In a landmark decision, the United States Supreme Court has struck down a long-standing handgun ban in the controversial McDonald v Chicago case.
Ruling 5-4, the justices affirmed an earlier decision which stated that the constitutional rights enshrined in the Second Amendment trump the power of the states on the issue of firearm possession for self-defense.
Writing for the majority, Justice Samuel Alito affirmed that "self-defense is a basic right, recognized by many legal systems from ancient times to the present day." However, Justice Stephen Breyer countered in the dissenting opinion that one person’s interest in keeping arms may diminish another person’s interest in feeling safe from armed violence.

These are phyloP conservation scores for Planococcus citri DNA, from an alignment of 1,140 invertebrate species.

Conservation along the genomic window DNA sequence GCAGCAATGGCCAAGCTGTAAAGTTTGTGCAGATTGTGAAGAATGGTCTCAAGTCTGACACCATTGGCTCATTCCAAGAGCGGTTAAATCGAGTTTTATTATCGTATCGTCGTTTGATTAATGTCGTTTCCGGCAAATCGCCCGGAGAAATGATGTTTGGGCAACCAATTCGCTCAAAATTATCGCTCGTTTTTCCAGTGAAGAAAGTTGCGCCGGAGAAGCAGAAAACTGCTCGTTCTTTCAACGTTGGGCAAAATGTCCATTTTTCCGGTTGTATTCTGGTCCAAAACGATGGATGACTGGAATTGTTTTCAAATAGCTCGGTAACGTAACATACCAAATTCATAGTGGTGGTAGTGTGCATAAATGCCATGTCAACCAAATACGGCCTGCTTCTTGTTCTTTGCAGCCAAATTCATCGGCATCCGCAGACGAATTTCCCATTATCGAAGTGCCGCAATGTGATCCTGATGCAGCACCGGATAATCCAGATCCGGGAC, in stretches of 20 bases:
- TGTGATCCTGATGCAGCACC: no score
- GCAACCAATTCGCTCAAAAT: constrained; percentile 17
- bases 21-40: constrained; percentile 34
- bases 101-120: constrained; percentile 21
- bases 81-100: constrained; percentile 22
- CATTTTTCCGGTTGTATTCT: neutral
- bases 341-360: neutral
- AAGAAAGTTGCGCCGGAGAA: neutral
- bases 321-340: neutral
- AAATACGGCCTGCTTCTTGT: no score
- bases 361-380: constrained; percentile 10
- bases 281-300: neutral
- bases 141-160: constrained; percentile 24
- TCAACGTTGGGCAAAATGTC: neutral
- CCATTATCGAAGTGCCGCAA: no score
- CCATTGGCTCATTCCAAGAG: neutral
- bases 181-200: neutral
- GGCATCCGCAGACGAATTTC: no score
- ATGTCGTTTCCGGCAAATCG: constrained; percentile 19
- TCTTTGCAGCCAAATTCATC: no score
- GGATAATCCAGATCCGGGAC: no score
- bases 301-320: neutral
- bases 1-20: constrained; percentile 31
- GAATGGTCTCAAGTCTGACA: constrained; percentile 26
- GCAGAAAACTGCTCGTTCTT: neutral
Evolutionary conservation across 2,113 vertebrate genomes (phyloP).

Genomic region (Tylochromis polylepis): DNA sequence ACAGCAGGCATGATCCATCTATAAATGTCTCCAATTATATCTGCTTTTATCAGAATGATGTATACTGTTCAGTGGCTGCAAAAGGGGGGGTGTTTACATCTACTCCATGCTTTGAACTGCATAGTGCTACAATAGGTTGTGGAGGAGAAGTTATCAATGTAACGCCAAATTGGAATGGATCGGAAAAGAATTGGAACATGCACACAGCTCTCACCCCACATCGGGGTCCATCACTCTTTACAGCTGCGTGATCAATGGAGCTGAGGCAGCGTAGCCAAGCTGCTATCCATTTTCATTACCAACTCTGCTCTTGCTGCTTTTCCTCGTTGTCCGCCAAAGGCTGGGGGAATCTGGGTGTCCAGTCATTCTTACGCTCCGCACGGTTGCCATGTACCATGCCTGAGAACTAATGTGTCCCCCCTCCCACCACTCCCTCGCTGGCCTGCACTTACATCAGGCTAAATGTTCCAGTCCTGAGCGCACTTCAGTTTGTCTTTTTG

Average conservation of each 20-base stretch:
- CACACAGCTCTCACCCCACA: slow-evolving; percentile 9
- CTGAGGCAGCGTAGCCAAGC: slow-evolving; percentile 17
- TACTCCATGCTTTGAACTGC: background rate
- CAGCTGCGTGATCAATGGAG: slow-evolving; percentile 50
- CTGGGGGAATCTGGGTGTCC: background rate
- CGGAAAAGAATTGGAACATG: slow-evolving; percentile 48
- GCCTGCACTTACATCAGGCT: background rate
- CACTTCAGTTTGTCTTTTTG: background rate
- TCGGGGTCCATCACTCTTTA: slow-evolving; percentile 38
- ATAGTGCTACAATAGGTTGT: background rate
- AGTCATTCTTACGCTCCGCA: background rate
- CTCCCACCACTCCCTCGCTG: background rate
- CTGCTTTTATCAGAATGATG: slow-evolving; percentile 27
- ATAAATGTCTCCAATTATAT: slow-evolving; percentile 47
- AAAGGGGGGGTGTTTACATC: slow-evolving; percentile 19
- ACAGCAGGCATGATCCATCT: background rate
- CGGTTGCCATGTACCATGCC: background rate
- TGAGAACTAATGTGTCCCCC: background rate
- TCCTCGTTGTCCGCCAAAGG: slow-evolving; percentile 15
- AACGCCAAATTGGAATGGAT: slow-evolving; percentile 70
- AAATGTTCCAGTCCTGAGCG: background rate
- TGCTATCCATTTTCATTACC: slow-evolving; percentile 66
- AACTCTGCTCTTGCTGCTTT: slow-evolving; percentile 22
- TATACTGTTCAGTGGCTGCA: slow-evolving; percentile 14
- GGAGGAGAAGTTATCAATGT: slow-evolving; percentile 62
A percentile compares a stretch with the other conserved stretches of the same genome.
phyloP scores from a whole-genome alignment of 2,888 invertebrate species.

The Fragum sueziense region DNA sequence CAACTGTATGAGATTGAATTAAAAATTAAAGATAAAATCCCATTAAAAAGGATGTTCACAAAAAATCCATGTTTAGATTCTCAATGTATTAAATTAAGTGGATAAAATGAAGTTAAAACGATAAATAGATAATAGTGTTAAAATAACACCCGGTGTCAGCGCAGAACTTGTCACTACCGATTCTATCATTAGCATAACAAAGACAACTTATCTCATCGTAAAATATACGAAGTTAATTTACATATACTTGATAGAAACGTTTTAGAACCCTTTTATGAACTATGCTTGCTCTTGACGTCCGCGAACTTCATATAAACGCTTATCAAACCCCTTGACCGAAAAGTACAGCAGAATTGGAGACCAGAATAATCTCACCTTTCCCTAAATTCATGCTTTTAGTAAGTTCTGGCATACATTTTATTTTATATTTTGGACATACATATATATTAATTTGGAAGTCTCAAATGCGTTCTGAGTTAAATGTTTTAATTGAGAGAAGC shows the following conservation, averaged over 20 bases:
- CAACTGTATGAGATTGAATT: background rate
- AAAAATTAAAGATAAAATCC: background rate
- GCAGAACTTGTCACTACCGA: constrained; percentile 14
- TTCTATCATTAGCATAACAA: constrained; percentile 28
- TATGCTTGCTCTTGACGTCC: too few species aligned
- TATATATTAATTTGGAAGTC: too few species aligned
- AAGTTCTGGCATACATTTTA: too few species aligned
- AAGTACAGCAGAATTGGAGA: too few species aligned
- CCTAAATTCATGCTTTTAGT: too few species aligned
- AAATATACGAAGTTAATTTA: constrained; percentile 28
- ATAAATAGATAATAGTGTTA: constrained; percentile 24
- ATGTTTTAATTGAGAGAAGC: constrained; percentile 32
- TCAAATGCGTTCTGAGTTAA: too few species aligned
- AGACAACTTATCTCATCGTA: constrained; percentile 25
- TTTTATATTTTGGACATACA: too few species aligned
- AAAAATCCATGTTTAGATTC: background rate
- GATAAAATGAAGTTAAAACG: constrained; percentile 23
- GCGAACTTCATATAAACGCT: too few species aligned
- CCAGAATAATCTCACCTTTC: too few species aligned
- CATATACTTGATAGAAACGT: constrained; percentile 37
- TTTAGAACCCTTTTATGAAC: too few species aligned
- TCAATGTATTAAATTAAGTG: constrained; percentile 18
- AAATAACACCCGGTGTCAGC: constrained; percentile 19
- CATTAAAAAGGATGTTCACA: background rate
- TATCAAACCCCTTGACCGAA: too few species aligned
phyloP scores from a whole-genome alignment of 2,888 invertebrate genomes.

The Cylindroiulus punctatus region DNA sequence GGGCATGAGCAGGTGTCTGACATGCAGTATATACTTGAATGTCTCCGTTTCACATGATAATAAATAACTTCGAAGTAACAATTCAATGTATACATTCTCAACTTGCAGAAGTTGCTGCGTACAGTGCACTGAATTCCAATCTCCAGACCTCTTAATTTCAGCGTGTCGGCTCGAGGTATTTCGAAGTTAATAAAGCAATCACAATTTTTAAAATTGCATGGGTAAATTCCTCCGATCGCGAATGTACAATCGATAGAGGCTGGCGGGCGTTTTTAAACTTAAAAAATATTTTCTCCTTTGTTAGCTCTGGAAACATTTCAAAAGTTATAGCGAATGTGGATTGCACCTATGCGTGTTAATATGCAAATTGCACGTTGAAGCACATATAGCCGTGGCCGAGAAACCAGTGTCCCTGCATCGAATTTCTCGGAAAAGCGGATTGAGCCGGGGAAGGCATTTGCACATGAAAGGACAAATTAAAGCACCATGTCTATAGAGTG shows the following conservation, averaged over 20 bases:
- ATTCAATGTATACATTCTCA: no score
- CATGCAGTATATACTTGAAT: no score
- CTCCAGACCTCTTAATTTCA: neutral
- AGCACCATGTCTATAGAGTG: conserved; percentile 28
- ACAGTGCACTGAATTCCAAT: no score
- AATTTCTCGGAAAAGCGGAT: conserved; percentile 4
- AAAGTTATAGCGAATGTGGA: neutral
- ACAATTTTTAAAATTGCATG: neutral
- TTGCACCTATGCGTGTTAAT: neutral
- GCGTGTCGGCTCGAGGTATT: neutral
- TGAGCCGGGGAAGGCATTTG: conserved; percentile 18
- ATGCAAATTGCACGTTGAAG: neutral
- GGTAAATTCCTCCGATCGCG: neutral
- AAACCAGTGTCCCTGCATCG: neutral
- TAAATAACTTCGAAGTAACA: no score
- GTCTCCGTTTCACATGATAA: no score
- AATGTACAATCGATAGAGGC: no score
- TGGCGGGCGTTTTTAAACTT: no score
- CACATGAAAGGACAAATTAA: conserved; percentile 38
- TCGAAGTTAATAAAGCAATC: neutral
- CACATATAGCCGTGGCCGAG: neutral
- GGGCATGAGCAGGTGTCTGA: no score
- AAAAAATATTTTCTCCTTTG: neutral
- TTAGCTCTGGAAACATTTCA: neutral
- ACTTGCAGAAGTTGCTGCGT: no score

Breyer also wrote that "it is at least reasonable for a democratically elected legislature to take such concerns into account in considering what sorts of regulations would best serve the public welfare."
The verdict was welcomed by an array of gun rights organizations, such as the Illinois State Rifle Association and the Second Amendment Foundation, but roundly criticized by the Violence Policy Center and Brady Campaign to Prevent Gun Violence.
The Chicago law banning handguns has been on the books for 28 years.